It's Mother's Day and I can't think of a more fitting tribute than Bittersweet:Lessons from My Mother's Kitchen. Lots of "memoirs with food" are about discovery and love and various happy episodes in life, but Bittersweet is not that kind of memoir. A seasoned war correspondent and Pulitzer prize-winning author, Matt McAllester begins his tale with the death of his mother, a woman who struggled for years with mental illness and alcoholism. He is someone who knows how to write about pain, but this is another kind of pain altogether. It is personal.
Just as food is a way to explore pleasure, it is also a way to explore grief and healing. McAllester tries to find the mother he has lost and that the world lost to madness, through her recipes and his recollection of meals she prepared for him in happier times. His writing is masterful and deeply confessional. The recipes, and the sense of discovery and understanding that come from this journey are bittersweet indeed, but beautiful, at times funny, and always very moving.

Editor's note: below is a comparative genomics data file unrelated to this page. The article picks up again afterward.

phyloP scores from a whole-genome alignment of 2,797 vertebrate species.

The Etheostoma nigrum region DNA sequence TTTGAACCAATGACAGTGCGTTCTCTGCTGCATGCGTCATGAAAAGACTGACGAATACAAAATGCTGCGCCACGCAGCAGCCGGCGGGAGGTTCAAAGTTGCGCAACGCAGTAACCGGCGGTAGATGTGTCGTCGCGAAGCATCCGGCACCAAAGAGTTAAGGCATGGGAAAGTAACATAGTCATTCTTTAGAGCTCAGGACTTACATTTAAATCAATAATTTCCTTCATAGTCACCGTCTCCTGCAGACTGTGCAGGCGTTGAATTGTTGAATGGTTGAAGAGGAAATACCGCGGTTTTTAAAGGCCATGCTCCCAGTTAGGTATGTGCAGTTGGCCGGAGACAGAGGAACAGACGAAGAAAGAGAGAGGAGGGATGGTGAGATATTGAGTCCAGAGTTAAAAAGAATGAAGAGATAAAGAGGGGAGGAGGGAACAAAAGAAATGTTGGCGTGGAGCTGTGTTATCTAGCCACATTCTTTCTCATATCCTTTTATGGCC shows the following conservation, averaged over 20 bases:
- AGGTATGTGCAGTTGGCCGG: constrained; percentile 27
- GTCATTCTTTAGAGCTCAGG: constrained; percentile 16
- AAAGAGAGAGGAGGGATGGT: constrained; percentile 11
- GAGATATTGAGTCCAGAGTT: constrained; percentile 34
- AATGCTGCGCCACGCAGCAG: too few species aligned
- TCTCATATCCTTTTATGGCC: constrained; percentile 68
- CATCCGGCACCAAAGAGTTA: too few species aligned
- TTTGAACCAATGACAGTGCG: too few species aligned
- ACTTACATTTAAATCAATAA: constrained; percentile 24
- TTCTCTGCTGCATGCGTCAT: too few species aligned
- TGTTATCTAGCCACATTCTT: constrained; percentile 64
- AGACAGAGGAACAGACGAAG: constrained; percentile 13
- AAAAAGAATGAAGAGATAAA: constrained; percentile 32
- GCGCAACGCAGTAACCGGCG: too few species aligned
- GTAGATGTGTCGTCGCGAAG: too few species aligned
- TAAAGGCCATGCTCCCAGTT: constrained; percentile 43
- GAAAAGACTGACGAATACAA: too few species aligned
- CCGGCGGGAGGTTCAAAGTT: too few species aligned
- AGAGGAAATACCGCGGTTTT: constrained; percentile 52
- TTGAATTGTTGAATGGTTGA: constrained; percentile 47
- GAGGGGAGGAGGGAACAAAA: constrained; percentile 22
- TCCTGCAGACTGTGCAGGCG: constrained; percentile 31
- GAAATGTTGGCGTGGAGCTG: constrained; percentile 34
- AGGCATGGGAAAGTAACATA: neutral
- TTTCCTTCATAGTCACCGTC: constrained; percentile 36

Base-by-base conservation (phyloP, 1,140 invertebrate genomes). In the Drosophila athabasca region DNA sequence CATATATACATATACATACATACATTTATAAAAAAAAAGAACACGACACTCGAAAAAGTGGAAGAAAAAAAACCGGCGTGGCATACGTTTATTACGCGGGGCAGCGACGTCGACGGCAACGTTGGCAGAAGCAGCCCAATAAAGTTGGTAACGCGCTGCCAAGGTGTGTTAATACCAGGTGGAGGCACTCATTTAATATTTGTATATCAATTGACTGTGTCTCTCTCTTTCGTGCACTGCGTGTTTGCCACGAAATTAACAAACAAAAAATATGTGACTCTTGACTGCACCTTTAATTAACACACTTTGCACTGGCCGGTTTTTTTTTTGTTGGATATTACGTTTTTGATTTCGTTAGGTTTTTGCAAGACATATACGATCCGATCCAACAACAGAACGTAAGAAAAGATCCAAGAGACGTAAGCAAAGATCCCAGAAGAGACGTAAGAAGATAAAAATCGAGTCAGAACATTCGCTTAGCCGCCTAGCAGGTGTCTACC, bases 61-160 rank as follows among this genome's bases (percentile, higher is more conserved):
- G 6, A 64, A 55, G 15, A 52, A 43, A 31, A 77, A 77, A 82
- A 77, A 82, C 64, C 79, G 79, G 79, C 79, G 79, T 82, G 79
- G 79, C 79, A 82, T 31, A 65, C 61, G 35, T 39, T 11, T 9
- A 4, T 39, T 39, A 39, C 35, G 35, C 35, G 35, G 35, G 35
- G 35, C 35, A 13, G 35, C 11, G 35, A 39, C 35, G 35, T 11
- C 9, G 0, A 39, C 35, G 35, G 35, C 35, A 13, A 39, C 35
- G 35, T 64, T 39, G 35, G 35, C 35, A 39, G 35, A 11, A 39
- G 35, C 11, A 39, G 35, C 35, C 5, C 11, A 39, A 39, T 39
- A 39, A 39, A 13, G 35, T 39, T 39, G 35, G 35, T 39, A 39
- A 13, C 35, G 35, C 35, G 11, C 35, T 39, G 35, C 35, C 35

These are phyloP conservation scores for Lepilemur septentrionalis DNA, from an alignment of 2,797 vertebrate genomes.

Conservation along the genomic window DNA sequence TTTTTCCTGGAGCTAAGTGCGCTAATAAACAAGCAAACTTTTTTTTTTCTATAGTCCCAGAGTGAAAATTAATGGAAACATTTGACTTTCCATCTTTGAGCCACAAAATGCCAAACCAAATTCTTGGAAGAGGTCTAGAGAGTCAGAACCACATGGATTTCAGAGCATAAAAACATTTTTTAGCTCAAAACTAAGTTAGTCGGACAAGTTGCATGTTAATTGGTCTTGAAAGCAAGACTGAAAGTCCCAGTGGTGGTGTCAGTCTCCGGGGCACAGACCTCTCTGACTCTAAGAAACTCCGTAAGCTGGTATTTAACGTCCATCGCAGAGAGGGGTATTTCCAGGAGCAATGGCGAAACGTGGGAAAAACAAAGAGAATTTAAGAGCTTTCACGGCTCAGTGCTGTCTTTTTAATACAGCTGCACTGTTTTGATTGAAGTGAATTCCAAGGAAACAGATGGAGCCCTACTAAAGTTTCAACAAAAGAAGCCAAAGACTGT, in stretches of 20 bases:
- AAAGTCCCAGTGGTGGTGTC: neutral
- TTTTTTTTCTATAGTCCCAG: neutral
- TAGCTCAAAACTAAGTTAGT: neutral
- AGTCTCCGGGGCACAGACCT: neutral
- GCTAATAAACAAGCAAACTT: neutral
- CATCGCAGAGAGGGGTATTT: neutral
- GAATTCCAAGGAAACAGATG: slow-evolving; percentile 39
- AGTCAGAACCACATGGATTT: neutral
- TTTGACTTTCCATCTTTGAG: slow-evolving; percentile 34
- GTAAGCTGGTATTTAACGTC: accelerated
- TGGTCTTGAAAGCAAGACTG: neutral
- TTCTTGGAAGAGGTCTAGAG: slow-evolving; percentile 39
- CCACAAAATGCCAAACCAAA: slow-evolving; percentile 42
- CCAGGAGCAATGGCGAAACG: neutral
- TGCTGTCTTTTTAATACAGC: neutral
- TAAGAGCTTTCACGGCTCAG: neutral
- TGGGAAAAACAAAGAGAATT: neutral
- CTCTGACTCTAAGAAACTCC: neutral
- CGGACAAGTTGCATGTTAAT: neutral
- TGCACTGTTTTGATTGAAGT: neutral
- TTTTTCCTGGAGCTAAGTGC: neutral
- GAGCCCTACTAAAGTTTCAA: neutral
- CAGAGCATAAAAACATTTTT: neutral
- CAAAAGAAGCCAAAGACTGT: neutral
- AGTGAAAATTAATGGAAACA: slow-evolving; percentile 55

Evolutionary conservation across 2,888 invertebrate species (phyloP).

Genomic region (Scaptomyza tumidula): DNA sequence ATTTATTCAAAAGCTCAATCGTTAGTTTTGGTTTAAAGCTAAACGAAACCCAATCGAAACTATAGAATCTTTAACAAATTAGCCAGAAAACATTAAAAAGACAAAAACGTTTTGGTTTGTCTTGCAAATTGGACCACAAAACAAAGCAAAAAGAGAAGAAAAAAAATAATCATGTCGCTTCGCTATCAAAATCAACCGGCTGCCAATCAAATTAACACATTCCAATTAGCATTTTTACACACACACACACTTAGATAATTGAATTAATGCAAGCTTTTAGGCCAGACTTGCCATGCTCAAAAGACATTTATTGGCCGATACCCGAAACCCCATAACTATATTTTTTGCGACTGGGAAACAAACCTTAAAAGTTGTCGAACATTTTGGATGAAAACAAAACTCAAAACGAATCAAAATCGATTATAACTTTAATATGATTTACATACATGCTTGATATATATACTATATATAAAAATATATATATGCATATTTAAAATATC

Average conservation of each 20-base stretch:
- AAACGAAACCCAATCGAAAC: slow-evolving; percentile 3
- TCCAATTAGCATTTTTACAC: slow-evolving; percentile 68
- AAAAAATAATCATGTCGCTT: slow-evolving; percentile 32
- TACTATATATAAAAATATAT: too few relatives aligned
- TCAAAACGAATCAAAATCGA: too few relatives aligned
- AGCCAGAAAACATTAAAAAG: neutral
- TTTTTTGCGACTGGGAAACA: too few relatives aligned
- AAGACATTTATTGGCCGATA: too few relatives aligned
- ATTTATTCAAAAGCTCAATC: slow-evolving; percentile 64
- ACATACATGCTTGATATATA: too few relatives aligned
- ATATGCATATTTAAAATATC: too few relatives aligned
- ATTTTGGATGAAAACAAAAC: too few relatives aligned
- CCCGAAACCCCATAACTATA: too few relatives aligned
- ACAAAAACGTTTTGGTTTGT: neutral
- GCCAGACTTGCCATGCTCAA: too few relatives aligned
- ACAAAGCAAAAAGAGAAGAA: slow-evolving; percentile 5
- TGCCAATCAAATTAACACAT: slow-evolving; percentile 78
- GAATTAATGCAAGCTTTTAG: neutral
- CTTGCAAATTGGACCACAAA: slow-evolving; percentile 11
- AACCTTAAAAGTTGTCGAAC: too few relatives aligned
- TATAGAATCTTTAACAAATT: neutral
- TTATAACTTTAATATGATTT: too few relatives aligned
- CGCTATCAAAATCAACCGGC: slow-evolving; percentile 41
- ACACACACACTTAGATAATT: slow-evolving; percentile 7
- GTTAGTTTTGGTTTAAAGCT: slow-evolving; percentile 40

Although Bittersweet is not a happy-go-lucky kind of story, it is absolutely compelling. Tastes of British, Italian and French cooking, and the wisdom and influence of Elizabeth David are woven into the story of his mother and his road back from grief. There are recipes for scones from Scotland, an improvised cassoulet and an almost mythical strawberry ice cream. Even without the recipes, Bittersweet would be haunting and lovely. The book made me care deeply about the author and the sad story of someone brilliant who slipped through the cracks and most of all, it reminded me that food is sometimes the thing that gets us through the most difficult times as well as the happiest ones.
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